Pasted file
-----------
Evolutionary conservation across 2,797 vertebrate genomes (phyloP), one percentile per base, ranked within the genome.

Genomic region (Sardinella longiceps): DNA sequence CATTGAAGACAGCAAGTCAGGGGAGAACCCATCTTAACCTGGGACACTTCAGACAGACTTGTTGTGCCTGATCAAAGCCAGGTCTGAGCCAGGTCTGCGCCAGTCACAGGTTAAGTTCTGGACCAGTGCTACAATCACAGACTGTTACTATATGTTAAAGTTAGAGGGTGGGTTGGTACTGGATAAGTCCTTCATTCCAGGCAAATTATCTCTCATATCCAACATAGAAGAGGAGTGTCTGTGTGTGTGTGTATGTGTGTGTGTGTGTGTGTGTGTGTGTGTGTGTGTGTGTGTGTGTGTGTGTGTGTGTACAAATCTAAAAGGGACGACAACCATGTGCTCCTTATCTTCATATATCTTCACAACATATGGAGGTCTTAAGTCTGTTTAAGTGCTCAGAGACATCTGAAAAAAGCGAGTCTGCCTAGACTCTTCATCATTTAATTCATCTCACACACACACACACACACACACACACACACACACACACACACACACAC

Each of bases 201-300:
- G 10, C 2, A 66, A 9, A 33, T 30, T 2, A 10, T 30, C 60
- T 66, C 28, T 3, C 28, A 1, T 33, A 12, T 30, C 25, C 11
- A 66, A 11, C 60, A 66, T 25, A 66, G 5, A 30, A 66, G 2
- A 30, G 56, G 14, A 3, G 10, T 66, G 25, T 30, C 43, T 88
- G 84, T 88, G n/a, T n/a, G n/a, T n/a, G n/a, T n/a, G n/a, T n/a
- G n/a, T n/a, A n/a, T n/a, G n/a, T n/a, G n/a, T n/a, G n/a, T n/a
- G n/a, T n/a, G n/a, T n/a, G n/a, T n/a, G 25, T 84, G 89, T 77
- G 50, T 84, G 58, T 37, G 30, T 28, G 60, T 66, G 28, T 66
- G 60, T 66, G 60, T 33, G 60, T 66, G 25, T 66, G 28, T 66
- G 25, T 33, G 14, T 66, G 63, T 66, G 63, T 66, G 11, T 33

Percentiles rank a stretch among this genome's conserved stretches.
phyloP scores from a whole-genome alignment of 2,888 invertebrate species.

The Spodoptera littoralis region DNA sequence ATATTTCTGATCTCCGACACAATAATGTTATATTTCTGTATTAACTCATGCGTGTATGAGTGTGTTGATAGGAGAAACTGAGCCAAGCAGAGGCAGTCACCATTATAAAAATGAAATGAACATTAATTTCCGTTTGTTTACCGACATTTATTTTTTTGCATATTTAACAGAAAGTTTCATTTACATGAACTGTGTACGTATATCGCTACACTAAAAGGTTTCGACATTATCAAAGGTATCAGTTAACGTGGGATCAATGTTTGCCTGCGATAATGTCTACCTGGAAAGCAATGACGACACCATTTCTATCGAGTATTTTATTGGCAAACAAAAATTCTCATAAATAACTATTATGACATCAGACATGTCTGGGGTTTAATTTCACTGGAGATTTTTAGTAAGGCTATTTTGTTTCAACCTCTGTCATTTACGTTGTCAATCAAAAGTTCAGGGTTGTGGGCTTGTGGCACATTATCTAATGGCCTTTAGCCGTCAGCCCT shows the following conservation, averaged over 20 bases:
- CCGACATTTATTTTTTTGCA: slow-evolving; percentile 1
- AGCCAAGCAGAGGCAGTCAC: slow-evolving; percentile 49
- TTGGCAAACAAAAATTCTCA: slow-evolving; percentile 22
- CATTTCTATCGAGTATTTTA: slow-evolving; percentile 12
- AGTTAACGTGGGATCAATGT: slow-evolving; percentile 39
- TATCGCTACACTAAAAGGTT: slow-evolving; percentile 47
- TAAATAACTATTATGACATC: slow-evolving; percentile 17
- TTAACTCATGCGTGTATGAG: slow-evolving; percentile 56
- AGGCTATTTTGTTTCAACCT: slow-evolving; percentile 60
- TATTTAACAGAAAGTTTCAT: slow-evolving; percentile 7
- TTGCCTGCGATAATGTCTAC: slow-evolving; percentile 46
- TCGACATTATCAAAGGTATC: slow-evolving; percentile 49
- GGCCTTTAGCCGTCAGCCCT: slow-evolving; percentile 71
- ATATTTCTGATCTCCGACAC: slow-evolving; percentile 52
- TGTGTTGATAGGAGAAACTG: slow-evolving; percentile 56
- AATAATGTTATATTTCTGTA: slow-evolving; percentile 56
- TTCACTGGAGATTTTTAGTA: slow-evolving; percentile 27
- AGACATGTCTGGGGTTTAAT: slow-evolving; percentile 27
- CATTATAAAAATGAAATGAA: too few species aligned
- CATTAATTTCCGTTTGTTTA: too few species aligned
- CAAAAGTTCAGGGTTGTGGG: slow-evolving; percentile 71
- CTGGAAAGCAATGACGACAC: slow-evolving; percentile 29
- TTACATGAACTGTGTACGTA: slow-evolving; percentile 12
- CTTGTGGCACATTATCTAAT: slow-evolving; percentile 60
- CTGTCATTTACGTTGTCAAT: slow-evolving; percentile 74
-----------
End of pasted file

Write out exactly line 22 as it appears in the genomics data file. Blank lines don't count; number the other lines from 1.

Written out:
- TATCGCTACACTAAAAGGTT: slow-evolving; percentile 47